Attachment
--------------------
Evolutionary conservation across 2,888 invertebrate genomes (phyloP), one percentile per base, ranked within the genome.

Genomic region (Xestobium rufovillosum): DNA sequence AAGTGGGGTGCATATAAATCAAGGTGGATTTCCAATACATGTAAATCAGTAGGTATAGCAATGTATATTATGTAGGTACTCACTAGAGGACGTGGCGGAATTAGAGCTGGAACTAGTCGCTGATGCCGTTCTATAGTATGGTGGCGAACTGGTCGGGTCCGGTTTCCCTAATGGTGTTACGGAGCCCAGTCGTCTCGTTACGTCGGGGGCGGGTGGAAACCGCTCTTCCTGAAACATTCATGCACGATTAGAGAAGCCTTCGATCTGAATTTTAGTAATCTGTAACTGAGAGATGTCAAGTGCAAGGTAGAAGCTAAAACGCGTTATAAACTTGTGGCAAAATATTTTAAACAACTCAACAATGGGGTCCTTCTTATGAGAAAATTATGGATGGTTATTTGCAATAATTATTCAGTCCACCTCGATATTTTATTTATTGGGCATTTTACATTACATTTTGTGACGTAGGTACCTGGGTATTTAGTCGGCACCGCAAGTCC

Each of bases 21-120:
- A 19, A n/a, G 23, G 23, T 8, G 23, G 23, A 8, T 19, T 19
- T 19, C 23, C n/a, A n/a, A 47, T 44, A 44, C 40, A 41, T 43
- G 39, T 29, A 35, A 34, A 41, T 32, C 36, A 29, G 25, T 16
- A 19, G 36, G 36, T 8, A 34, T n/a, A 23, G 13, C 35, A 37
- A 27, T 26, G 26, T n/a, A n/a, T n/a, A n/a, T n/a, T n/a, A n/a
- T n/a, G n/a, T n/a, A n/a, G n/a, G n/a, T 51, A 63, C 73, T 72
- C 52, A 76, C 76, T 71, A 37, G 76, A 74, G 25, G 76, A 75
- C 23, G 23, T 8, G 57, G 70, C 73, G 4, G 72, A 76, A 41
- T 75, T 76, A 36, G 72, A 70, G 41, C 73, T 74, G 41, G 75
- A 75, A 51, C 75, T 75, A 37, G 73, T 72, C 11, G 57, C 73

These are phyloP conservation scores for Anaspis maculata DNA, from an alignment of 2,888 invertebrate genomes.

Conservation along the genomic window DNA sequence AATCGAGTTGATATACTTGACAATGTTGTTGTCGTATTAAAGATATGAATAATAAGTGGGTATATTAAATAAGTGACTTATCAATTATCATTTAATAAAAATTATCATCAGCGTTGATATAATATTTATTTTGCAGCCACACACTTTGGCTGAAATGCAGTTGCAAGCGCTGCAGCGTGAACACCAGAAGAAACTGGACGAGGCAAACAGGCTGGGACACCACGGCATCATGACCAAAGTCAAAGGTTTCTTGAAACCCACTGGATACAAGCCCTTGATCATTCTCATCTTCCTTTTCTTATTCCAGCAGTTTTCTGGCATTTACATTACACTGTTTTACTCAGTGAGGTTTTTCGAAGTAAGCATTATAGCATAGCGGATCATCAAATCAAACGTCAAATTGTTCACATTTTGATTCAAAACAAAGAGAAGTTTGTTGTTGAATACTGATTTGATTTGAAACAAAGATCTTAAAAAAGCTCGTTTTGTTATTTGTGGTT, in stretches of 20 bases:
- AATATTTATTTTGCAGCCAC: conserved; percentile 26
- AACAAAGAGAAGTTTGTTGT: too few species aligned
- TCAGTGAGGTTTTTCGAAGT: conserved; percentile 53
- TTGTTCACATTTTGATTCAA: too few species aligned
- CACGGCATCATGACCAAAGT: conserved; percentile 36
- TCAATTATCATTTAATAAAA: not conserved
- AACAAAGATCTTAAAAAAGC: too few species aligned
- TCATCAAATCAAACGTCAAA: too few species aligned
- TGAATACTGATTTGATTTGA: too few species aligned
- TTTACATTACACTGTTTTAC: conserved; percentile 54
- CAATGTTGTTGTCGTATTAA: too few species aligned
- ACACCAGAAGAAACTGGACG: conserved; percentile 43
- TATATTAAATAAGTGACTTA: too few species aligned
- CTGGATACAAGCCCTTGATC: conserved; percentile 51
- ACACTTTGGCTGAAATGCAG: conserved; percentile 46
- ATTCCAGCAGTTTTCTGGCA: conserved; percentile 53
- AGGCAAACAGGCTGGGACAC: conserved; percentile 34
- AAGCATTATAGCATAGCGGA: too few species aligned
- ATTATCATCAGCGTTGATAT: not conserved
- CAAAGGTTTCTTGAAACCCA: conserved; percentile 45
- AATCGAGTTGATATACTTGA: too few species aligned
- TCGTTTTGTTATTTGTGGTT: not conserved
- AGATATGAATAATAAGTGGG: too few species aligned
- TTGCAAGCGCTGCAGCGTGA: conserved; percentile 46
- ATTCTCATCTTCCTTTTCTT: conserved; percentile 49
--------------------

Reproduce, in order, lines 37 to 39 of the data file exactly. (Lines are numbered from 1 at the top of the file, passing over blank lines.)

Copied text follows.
- TCGTTTTGTTATTTGTGGTT: not conserved
- AGATATGAATAATAAGTGGG: too few species aligned
- TTGCAAGCGCTGCAGCGTGA: conserved; percentile 46